There is a great belief that we control our machines. We build them to do certain tasks, and then we control them.
The opposite may be closer to the truth. This is of particular concern as we begin to enter the era of Artificial Intelligence and Virtual Reality.
Last night, Lisa and I went to a meet up at the offices of Vimeo, in Manhattan. I was a speaker, with the usual subject of 'how to make money in the video world', but the woman who preceeded me was from a new start up called SVRF, pronounced Surf. The VR in the center is for Virtual Reality.
The videos she demonstarted were simplistic, but you can see that the quality and the content are going to get better, and probably fairly quickly. The premise of VR is that it emmerses you into another world, largely created. At some point in the future, and I have no idea when, this is going to become fairly common.
We plunge headlong into technologies, almost always withouth contemplating for a moment the consequences. What, I began to wonder, were the consequenes of a society that spent 8.5 hours a day plunged into the Virtual world? This is not so dumb a question. We already spend 8.5 hours a day staring at flat screens.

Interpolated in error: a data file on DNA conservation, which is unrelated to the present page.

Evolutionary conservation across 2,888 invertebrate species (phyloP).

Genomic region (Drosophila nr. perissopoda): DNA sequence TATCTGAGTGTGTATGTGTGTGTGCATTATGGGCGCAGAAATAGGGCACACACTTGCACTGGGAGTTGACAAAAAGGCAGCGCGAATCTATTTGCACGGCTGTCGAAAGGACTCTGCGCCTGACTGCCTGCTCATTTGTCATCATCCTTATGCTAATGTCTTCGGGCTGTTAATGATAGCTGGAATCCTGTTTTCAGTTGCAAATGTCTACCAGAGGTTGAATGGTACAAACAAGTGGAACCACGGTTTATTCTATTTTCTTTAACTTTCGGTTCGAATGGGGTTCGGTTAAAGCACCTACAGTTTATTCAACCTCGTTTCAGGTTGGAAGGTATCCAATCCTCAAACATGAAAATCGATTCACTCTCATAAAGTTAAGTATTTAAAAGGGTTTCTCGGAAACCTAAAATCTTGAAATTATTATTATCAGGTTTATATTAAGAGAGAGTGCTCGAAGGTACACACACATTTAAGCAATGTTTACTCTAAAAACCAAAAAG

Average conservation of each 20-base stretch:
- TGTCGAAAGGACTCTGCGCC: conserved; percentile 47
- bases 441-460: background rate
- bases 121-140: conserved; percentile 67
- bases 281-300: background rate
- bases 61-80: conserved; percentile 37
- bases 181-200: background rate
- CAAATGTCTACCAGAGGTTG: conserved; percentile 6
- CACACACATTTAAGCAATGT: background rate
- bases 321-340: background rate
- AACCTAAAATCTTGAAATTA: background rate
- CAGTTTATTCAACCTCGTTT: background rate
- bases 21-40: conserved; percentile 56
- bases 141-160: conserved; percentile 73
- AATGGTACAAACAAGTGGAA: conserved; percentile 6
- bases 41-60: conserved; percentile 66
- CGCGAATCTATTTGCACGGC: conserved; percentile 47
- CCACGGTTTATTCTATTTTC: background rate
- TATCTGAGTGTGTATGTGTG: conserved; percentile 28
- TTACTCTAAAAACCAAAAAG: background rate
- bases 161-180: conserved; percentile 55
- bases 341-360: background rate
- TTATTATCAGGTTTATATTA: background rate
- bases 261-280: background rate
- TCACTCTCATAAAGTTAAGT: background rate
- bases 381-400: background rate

The question made me thing of Freidrich Neitzsche and his typerwriter.
Toward the end of this life, Neitzsche began to go blind. This was particularly difficut for him, for it impinged on his writing, which then was all done by hand with quill and ink.
In 1881, 9 years before his death and rapidly losing his sight, his sister suggested that he try writing on a typewriter. This was an entirely new kind of invention, a new technology - making words on paper by pushing keys instead of writing them. Neitzshce ordered a Maling Hansen ball typewriter from Copenhagen. (See above).
It did not take Neitzsche long to master the typing part, and soon he was hammering out his works, but something strange came along as a byproduct of the tech. His writing style changed.
This did not happen consciously, but instead of writing the long, flowing prose that the pen had given rise to, his work became more ascerbic, clipped, pointed and short tempered. He described it as 'telegraphic'.
Neitzsche had not changed, but his writing had, enrtirely as a function of the technology that came between his ideas the paper. We are warped by our technology, and our brains, plastic as they are, adapt our thinking to the DNA of the tech itself.
This is interesting.
If the mechanical typewriter could so effect Neitzche's wriitng, what will VR to do our thinking and our perception of ourselves?